Monster Movie Monday: Maneater (2007)
Gary Busey vs Tiger2
Matthew Turner | On 07, Feb 2022
Director: Gary Yates
Cast: Gary Busey, Ty Wood, Ian D Clark, Blake Taylor, Aleks Paunovic
In the mood for a creature feature? Amazon Prime Video has a veritable menagerie of monster movies, so we’re working our way through them, one killer beastie at a time. Welcome to Monster Movie Mondays.
Directed by Gary Yates and based on Jack Warner’s 2003 debut novel Shikar, Maneater is the third film in a series of made-for-TV natural horror movies produced for Syfy. Dubbed the Maneater series, the previous films include Grizzly Rage (2007) and In the Spider’s Web (2007), with the phrase “natural horror” referring to the fact that the depicted animals are normal, living creatures, rather than genetically altered mutants.
Set along the Appalachian Trail, the film begins with an escaped tiger attacking a jogger. Fortunately, Sheriff Grady Barnes (Gary Busey) is on the case, and once he establishes that the threat he’s facing isn’t gang violence, a serial killer or a bear, he dedicates himself to protecting his small town and taking down the tiger.
As the silent-but-deadly tiger continues its killing spree, Entertainment Weekly offers a reward for its capture, so the town is soon swamped with amateur tiger killers, as well as British Big Game Hunter Colonel James Graham (Ian D Clark) and the National Guard, lead by arrogant Sergeant Winshiser (Aleks Paunovic). Meanwhile, young Roy Satterly (Ty Wood), who’s prone to sleep-walking, discovers that he’s connected to the tiger in a strange way – he keeps seeing it in his dreams and it frequently appears outside his bedroom window.
Maneater deserves points for its commitment to using a real tiger throughout the film, rather than opting for cheap-looking CGI. Unfortunately, the tiger in question isn’t much of an actor, so almost all the tiger kills occur offscreen. In fairness, there are a couple of shots where the tiger appears on screen at the same time as the actors – these were apparently achieved by the tiger being on a leash, with both leash and nearby trainer digitally erased in post-production.
The film attempts to compensate for the tiger’s lack of screentime with lots of gory aftermath shots, usually of severed, bloody limbs. There’s even a brief shot of a corpse’s tiger-chewed face, which feels gorier than strictly necessary, given how tame the film is elsewhere. (The most effective trick is a sequence where the tiger attack is captured in a series of photographs taken by the hapless victim.)
As for the performances, a surprisingly spry-looking Gary Busey is good value, putting his perpetually peeved face to good use. In fact, it’s a shame the script didn’t lean into that a bit more, because he’s meant to be playing a good-hearted character, the sort of Sheriff who keeps inviting people over for pie.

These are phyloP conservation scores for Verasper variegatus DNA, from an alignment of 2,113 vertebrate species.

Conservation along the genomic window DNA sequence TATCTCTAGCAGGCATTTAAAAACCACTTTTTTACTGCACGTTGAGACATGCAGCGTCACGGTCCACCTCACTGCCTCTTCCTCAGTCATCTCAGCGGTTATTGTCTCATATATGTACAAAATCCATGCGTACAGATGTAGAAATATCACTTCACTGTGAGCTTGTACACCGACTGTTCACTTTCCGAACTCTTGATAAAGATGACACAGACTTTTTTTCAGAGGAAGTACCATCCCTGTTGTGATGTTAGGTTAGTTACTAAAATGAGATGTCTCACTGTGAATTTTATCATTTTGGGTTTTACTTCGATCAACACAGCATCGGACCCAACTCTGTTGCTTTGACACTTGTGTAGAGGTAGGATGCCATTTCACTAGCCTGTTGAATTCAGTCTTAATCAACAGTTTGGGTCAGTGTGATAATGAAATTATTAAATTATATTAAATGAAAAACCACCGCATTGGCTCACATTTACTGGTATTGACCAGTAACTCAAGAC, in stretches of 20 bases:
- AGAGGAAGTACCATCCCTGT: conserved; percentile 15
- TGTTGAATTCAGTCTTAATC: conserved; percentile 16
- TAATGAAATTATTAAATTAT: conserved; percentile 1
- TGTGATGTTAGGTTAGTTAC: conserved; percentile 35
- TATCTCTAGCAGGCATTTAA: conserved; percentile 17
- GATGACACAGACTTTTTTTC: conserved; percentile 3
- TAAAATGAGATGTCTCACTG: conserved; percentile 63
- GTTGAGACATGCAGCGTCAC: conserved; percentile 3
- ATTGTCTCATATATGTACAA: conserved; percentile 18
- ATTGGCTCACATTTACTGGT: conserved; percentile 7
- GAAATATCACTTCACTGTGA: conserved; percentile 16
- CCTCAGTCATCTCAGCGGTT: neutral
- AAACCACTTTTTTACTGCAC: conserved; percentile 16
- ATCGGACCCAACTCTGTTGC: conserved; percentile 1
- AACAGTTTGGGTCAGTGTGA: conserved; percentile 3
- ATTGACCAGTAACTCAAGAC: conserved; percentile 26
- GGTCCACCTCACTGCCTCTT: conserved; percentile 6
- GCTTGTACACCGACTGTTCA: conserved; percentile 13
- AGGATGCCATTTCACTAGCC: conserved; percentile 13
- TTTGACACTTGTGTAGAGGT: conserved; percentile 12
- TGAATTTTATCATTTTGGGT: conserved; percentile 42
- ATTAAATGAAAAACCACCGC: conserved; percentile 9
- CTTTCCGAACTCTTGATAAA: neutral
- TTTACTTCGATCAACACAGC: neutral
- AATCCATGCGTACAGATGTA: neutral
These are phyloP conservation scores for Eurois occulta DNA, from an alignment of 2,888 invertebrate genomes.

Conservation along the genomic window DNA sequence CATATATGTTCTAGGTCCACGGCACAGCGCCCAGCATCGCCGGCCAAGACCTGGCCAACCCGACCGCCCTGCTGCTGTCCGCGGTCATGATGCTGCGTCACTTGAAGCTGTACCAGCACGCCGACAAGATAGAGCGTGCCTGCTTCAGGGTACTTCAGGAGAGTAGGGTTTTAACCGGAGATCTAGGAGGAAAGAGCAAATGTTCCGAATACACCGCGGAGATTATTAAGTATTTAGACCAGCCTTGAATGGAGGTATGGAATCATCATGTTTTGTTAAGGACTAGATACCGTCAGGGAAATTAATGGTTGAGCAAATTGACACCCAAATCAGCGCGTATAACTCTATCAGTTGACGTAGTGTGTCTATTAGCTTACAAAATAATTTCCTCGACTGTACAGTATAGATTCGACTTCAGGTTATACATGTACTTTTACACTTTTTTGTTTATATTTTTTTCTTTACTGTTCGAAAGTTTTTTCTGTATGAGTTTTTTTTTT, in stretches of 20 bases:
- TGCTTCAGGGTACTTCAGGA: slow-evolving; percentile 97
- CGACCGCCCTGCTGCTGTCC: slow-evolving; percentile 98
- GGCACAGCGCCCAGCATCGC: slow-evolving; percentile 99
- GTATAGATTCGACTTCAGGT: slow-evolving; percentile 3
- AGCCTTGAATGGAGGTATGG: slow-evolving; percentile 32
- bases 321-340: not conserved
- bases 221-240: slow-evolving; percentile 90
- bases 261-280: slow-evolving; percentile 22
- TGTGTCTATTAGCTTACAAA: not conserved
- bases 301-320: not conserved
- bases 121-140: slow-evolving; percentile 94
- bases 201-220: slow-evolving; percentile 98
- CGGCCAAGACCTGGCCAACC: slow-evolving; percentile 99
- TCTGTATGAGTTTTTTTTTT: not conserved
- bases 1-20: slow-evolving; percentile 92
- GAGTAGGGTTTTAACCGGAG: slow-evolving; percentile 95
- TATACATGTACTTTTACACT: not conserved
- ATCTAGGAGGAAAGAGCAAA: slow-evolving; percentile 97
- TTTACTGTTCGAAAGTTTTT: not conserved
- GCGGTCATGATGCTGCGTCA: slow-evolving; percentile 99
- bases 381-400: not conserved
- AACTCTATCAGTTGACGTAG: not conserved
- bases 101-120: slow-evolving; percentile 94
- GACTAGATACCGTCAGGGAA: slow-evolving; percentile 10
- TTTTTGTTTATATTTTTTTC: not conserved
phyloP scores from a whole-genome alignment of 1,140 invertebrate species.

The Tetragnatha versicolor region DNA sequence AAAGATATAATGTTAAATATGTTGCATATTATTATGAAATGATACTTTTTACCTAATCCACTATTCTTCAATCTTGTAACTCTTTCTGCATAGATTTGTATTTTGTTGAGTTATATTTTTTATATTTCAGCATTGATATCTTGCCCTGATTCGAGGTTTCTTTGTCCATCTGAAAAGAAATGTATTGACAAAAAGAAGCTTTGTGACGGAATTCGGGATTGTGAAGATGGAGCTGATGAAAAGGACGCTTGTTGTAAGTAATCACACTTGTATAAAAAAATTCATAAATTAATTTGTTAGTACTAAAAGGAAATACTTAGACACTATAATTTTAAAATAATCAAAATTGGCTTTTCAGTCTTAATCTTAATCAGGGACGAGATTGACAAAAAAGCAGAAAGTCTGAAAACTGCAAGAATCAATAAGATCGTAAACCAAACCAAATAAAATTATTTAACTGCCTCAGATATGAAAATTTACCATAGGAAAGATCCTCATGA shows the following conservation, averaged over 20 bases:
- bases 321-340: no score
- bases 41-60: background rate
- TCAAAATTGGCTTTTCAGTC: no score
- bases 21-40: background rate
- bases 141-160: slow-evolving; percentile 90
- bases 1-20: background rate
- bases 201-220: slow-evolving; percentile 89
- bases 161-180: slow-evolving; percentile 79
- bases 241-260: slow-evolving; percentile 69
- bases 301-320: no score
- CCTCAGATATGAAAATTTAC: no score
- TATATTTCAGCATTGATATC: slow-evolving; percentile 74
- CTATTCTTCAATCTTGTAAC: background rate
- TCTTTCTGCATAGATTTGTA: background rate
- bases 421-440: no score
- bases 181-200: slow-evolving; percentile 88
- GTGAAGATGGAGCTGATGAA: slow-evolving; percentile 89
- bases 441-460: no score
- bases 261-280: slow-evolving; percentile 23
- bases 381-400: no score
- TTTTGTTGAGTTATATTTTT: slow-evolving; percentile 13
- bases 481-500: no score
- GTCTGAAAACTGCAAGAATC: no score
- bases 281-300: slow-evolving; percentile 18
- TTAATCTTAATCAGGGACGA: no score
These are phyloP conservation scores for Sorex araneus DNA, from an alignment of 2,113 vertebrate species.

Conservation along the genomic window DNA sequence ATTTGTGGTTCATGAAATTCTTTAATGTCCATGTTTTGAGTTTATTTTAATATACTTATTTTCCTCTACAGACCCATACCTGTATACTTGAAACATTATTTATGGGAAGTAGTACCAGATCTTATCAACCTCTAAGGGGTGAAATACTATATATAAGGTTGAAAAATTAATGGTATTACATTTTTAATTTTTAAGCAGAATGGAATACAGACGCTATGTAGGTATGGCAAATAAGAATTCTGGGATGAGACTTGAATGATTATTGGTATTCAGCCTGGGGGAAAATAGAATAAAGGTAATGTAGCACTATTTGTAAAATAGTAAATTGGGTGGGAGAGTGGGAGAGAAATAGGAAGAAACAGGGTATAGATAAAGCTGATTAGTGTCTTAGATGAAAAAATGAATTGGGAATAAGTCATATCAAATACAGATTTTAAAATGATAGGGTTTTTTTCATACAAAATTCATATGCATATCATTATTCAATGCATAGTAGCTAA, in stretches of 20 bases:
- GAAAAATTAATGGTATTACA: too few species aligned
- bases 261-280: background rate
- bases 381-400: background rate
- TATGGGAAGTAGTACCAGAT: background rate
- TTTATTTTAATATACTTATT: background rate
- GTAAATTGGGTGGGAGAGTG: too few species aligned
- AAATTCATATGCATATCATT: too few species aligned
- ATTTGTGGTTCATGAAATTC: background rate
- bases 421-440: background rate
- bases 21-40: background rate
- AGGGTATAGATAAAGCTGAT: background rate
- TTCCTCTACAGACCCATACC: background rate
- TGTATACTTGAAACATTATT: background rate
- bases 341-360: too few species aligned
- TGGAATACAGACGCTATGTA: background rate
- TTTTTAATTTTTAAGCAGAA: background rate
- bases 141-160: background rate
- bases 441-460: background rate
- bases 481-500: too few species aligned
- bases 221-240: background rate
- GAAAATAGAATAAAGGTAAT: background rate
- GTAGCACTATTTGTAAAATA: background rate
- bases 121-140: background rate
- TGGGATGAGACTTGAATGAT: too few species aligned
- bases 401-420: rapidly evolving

The rest of the supporting cast are poorly served by the underwritten script, which sets up potential subplots – such as the big game hunter’s desire for redemption – but never manages to deliver on any of them. Most annoyingly, the script makes a big deal of Roy’s psychic connection to the tiger – to the point where, just for a moment, you wonder if it’s going to turn out that the boy killed all the people while possessed by a tiger spirit or something – but then completely fails to pay that off.
On top of that, the film neglects the most basic rule of a creature feature, which is that bad people get always eaten. We can only assume that Sergeant Winshiser’s death scene ended up on the cutting room floor, because his entire performance and demeanour just screams “tiger bait” and it’s frankly a miracle he survives.
The script has other problems too, including terrible, borderline offensive dialogue – “I heard you were in the tunnel when Diana got killed!” says one journalist to a rival – and the fact that the tiger apparently has the ability to kill in total silence. The script attempts to address that issue – Colonel Graham explains that its first move is always to crush the victim’s windpipe – but that seems highly unlikely.
The film does have the occasional good bit. Most notably, there’s a clever reversal scene where two potential victims are established and the one that gets eaten isn’t the one you’re expecting, but that’s undermined by the fact that the one character doesn’t hear the other getting chomped by a hungry tiger just a couple of metres away.
The ending is something of a mixed bag. On the one hand, it delivers the only onscreen tiger attack, plus you get to see Gary Busey finally interact with the tiger, even if all he’s doing is running away from it. However, the supposedly “happy” ending (clue: Sheriff Busey and his wife were never able to have children) is so bizarrely misguided that it ends up being laughable.